Audi has been snapped testing a faster version of its Q6 e-tron SUV at the Nurburgring.
Potentially an S or RS model, the Q6 e-tron pictured here has a sportier front bumper than the regular car we’ve also seen testing recently. It also has bigger wheels, and red brake calipers hiding behind them.
The split-level headlights are in keeping what we’ve seen from previous prototypes, and from what we’re expecting from the next Audi A6, while the slim tail lights share their LED signatures with the latest A3.
It would make sense for Audi to be developing a proper performance version of the Q6, given it’ll share its underpinnings (dubbed PPE) with the overtly performance-oriented Porsche Macan EV.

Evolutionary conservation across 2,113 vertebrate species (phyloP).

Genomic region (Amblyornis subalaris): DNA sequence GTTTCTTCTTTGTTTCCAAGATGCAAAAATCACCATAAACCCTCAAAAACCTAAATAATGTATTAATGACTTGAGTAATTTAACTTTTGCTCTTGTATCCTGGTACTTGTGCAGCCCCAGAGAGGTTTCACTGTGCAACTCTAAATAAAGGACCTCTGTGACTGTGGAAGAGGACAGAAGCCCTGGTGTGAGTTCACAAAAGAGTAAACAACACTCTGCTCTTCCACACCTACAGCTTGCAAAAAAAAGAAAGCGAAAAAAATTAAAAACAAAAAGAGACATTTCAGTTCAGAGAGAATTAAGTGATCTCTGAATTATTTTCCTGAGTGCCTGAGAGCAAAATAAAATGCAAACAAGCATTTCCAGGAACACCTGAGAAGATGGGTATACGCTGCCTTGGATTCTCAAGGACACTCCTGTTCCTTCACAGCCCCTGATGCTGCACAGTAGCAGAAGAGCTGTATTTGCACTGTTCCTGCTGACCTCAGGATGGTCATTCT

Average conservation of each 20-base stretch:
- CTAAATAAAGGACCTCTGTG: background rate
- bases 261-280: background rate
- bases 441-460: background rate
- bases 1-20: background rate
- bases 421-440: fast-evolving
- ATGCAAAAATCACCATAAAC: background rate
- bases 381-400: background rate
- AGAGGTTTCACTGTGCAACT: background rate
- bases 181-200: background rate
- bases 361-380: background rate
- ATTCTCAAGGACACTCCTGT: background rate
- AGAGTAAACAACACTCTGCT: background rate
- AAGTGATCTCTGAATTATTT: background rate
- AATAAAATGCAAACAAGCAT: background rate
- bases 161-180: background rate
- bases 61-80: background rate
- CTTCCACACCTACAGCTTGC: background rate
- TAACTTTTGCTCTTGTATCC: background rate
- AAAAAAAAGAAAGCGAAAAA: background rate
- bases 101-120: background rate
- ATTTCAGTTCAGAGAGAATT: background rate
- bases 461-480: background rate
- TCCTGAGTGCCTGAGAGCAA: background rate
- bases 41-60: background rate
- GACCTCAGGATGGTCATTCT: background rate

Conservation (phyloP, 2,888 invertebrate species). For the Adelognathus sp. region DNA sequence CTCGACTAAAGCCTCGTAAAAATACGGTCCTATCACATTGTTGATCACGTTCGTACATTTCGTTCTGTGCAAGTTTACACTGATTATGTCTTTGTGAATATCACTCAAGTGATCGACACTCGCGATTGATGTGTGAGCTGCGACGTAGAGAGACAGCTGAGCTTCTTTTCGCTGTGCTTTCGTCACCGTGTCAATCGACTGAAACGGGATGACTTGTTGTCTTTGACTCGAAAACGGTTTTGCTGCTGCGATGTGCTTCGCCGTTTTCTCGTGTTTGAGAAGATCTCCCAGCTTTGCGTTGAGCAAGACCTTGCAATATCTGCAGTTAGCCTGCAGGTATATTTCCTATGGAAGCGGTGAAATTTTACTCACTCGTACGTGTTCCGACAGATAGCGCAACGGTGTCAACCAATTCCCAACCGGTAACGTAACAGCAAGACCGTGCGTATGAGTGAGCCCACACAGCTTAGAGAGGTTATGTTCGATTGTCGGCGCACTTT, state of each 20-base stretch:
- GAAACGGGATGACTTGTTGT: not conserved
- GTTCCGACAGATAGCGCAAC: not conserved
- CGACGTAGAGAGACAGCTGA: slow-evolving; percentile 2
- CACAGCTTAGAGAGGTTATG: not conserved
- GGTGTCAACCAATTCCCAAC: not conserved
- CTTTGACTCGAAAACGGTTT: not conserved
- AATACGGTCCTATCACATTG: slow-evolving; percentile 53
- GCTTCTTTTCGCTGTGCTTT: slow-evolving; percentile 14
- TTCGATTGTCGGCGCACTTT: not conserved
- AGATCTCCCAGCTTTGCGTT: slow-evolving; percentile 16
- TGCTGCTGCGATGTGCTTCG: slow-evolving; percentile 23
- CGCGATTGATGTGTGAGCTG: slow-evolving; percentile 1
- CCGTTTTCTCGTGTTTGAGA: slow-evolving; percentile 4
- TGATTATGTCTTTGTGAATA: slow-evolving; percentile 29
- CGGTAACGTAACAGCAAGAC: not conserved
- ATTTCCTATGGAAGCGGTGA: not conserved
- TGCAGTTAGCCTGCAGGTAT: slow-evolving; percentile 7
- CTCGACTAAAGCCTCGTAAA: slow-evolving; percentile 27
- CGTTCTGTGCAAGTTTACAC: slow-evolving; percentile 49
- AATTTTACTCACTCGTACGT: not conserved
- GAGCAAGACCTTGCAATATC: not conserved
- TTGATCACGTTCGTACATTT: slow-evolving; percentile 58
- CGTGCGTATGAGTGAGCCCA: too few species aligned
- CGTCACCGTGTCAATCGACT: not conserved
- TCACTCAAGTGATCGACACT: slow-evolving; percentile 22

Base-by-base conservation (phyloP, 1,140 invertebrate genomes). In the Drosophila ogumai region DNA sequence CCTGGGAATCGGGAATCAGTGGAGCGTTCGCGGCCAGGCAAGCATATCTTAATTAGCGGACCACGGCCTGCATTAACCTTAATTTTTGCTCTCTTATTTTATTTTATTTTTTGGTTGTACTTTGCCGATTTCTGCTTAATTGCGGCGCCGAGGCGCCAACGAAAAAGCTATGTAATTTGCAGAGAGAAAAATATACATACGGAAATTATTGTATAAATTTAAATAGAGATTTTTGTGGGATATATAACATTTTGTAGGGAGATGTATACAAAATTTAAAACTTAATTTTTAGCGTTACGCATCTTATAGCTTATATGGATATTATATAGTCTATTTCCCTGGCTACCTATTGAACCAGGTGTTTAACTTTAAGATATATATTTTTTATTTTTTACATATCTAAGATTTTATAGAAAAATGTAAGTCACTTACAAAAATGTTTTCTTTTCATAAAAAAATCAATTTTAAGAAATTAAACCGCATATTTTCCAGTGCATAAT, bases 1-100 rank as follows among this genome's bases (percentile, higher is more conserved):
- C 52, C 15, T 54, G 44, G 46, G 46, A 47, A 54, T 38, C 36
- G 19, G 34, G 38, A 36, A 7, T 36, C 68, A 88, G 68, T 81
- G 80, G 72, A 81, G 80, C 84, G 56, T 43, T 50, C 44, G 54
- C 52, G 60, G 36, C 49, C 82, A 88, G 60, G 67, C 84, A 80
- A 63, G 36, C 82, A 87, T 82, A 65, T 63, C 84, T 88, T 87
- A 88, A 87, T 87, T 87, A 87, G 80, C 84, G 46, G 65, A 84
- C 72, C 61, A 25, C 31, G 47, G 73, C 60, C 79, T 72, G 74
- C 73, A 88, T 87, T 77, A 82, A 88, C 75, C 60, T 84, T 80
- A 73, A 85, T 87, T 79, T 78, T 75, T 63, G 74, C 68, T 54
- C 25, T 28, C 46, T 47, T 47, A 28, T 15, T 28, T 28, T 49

Cars based on PPE are expected to offer features like all-wheel steering, an 800V electrical system with fast charging up to 350kW, and torque vectoring.
The Q6 e-tron is expected to offer a range of single-motor rear-wheel drive and dual-motor all-wheel drive powertrains, with range of up to 480km.
A dual-motor RS Q6 e-tron could pump out as much as 440kW of power. The RS e-tron GT, for reference, produces 440kW of power (475kW in boost mode) and 830Nm of torque, good for a 0-100km/h time of 3.3 seconds.
The Q6 e-tron will slot into a sprawling line-up of Audi SUVs, which will continue to include combustion-powered models until 2033 – and potentially beyond in China.
Previous spy photographs have also given us a glimpse of the Q6 e-tron’s screen set-up, consisting of a large, free-standing digital instrument cluster and a tablet-style central touchscreen.
It could be 2024 by the time we see the Q6 e-tron, which was initially meant to launch during 2023.
Reports from Europe quoting sources within Audi and Porsche suggest challenges at the Volkswagen Group’s software subsidiary, Cariad, are to blame.